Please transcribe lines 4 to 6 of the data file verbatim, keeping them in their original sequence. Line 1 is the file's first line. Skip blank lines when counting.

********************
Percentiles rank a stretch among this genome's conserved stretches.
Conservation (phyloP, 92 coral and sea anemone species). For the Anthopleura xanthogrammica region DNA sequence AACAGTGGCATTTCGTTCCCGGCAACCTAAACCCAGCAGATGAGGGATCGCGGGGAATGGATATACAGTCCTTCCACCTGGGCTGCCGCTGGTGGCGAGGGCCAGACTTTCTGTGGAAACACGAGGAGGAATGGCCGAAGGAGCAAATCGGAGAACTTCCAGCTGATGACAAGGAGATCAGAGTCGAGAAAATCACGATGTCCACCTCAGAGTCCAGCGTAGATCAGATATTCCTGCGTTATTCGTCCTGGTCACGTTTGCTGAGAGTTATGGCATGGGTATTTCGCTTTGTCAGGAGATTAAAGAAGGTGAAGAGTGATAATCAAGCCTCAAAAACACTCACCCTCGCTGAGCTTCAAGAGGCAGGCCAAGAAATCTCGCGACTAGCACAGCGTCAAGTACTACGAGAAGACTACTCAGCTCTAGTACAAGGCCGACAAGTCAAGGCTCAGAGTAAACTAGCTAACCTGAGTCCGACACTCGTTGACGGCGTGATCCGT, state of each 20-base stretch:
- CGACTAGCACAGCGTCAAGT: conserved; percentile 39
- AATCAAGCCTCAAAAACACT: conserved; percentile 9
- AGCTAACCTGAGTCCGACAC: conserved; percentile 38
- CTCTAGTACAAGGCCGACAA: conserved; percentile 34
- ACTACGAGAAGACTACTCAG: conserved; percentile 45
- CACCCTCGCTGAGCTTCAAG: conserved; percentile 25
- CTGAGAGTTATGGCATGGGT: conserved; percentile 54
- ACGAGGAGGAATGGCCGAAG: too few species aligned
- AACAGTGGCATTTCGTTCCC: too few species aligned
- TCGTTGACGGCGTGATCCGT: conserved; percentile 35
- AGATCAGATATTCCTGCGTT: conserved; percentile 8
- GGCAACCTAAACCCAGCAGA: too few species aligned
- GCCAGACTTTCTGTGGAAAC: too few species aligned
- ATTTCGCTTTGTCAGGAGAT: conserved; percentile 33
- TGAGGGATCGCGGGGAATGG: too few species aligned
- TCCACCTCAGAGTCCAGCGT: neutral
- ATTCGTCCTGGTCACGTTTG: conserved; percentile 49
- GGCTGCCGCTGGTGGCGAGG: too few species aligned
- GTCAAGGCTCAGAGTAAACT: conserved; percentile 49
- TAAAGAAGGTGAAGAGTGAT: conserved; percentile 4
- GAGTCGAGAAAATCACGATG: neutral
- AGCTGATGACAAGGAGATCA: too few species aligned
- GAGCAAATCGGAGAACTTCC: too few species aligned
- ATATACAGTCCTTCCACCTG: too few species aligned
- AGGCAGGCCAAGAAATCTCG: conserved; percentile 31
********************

- AATCAAGCCTCAAAAACACT: conserved; percentile 9
- AGCTAACCTGAGTCCGACAC: conserved; percentile 38
- CTCTAGTACAAGGCCGACAA: conserved; percentile 34